It was previously thought that AKI events were largely driving the association seen between PPI use and CKD.
A recent study from Xie et al in Kidney International aimed to examine the relationship between PPI use and renal outcomes over five years in those without AKI.
Methods: The researchers gathered a cohort of 144,032 veterans (125,000+ new to PPIs and 18,000+ new to H2 blockers). They then created survival models with Kaplan Meier curves to show survival probability for their four renal outcomes: incident eGFR < 60 ml/min/m2, incident CKD, eGFR decrease >30%, and ESRD or >50% decrease in eGFR. Participants were censored at the time of AKI. All efforts were made to exclude subjects with AKI, even before cohort entry. Of note, AKI was defined in four different ways, but the researchers were not able to detect unrecognized AKI (i.e., outpatient AKI that occurs and resolves between lab checks). Covariates used in their multivariate logistic regression model included numerous co-morbidities, medication use such as NSAIDs or ACEI/ARBs, and patient characteristics such as age, race, and BMI.
New PPI users had an increased risk of
- all renal outcomes compared to users of H2 blockers including eGFR < 60 ml/min/m2 with a hazard ratio of 1.19 (95% CI 1.15-1.24)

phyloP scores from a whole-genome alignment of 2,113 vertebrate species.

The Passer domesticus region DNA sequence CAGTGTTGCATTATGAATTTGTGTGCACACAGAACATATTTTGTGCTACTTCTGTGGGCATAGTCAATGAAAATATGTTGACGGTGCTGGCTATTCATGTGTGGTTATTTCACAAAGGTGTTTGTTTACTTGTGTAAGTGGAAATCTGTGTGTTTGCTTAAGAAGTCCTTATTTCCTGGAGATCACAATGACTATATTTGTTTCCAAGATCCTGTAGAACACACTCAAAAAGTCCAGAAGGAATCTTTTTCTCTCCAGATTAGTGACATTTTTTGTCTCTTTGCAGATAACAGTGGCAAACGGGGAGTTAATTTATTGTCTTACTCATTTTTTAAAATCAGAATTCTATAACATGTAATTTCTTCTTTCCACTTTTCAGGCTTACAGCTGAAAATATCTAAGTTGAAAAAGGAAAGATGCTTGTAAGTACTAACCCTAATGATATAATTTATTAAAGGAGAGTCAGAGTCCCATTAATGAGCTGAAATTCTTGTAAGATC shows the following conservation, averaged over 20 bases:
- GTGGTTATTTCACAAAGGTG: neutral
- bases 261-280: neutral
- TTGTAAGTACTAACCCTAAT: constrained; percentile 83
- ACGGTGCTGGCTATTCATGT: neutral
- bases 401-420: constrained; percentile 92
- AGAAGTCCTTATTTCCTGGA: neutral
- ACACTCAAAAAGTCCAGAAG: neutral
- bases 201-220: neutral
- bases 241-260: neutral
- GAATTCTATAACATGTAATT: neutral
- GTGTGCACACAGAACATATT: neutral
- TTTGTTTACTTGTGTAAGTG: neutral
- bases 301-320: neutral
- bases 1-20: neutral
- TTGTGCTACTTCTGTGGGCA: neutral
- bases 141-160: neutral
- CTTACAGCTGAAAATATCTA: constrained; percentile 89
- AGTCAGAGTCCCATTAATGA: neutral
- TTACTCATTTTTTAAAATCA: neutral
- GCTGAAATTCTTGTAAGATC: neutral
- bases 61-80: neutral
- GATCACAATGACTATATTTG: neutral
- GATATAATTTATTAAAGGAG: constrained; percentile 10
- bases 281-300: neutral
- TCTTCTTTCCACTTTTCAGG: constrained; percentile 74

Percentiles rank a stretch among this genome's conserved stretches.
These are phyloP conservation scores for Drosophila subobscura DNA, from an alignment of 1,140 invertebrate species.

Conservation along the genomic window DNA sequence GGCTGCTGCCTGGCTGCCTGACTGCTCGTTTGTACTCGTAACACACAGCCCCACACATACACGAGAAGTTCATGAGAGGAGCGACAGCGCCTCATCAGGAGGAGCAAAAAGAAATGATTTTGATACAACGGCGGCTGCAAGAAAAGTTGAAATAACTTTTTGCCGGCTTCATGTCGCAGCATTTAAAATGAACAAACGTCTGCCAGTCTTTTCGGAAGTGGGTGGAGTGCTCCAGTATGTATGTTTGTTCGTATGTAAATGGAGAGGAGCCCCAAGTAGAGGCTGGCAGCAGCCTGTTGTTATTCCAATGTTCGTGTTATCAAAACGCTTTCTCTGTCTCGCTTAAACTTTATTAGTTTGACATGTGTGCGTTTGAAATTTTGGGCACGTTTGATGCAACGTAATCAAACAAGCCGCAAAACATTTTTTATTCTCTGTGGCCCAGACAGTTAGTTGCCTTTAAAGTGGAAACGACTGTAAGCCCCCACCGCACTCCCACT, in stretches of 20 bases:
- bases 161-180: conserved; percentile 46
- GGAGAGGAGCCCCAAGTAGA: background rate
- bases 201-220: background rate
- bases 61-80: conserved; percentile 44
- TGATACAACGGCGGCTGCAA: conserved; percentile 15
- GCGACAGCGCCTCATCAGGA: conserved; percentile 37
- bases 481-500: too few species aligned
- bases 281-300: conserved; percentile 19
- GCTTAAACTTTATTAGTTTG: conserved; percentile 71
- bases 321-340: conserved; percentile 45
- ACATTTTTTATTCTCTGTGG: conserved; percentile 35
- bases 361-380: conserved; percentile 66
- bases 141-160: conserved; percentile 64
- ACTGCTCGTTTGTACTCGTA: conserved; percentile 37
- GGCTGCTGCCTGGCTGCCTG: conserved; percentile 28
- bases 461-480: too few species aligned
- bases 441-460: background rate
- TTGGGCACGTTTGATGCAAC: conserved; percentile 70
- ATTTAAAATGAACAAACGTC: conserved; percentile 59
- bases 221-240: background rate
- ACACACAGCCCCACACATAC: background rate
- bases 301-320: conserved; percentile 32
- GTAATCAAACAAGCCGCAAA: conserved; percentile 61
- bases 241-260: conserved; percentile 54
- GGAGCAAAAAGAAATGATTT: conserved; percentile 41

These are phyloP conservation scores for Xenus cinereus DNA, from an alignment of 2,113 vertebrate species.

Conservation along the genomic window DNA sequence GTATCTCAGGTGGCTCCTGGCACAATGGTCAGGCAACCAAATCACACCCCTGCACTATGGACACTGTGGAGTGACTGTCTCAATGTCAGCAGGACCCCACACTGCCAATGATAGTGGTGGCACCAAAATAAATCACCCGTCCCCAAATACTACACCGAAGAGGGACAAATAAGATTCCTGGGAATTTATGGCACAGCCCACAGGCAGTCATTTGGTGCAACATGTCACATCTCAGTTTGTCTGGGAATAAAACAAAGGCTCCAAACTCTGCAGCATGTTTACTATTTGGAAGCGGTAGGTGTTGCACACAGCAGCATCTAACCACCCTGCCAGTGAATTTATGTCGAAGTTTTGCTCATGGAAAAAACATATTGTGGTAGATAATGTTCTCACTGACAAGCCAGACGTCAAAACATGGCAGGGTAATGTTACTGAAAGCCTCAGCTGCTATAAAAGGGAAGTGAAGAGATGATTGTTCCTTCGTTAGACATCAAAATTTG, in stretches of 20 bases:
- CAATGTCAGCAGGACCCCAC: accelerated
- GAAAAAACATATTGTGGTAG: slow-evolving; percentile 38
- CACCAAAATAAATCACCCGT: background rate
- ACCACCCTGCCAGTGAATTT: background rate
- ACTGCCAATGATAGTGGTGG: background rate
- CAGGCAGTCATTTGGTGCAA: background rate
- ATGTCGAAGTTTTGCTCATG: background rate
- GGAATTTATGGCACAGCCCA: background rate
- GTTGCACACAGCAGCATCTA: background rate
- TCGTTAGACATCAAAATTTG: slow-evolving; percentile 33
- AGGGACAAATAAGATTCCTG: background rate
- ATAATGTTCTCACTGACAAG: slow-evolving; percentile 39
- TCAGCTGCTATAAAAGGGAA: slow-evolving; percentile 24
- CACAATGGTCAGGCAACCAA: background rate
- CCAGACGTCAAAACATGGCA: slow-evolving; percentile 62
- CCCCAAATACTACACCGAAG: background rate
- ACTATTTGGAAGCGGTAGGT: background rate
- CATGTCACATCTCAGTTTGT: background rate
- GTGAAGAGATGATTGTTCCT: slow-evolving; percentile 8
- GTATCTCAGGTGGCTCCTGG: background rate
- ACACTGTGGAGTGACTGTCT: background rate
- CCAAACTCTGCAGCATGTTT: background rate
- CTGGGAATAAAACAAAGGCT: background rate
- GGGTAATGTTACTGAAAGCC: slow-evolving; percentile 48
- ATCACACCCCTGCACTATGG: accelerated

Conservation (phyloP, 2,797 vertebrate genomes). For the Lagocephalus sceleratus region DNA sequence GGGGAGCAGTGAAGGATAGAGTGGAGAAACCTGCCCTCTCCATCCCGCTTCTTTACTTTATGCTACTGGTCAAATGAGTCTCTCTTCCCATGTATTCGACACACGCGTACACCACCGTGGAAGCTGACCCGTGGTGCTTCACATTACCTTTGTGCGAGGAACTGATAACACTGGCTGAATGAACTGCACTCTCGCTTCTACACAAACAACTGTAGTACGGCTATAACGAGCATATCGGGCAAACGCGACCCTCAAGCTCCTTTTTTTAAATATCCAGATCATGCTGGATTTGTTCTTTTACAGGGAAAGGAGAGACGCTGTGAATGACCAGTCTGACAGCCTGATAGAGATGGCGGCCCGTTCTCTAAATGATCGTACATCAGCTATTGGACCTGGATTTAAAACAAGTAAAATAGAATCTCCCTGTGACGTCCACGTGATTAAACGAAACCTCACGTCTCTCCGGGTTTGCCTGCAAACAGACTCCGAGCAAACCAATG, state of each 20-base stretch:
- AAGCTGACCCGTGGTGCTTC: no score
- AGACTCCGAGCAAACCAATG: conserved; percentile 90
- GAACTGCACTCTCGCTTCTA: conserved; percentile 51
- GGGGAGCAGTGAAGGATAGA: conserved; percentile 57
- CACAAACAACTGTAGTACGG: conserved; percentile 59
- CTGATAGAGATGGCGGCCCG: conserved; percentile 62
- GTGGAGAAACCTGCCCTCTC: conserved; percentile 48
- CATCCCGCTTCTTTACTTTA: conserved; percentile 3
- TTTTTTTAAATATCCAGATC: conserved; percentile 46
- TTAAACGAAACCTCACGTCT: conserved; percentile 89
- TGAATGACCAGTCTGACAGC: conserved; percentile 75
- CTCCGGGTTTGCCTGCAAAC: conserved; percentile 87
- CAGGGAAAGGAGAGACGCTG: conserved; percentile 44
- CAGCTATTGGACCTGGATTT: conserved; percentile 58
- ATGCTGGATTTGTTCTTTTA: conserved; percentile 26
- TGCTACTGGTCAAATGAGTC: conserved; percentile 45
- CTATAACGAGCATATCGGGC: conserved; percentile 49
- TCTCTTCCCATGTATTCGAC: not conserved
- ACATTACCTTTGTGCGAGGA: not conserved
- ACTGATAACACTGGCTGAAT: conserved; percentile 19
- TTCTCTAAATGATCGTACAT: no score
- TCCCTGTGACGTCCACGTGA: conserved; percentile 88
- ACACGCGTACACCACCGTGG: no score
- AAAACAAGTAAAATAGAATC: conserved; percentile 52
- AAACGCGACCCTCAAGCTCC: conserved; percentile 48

- incident CKD with a HR of 1.26 (95% CI 1.20-1.33)
- eGFR decline >30% with a HR of 1.22 (95% CI 1.16-1.28)
- ESRD or >50% decrease in eGFR with a HR of 1.30 (95% CI 1.15-1.48).
Discussion: The researchers conclude their data suggest a true association between PPI use and CKD even in those patients that do not develop an AKI along the way. Besides AKI, other possible, underdeveloped explanations for the observed relationship between CKD and PPIs include altered gut microbiome; reduced cell regeneration; upregulated heme oxygenase-1; and increased oxidative stress. The researchers conclude that further investigation is needed and that caution should be applied when considering long term PPI use as well as monitoring kidney function in PPI users.
Personal reflection: Observational data from two cohorts (ARIC participants and veterans) analyzed by two research groups (Lazarus et al and Xie et al) show an association between PPIs and CKD. While this work is not based on randomized controlled trial data nor has it been replicated numerous times over by several different investigators, it is noteworthy. Yet, association is not causality. Should clinical practice change? And to what degree should it change given the many other considerations that can influence renal function including diabetes and hypertension? While we wait for more evidence, my practice has been to discuss PPI use with my patients and encourage alternatives when possible if no clear indication for the medication exists. This is stems from the above information as well as an effort to reduce pill burden and improve medication compliance. Specifically, I ask patients to discuss PPI use with their primary care doctors (or whichever provider started the medication) and suggest the following: weaning down and then off of the medication; avoiding known food triggers; and using H2 blockers as needed.
Melissa Makar, Nephrology Fellow, Duke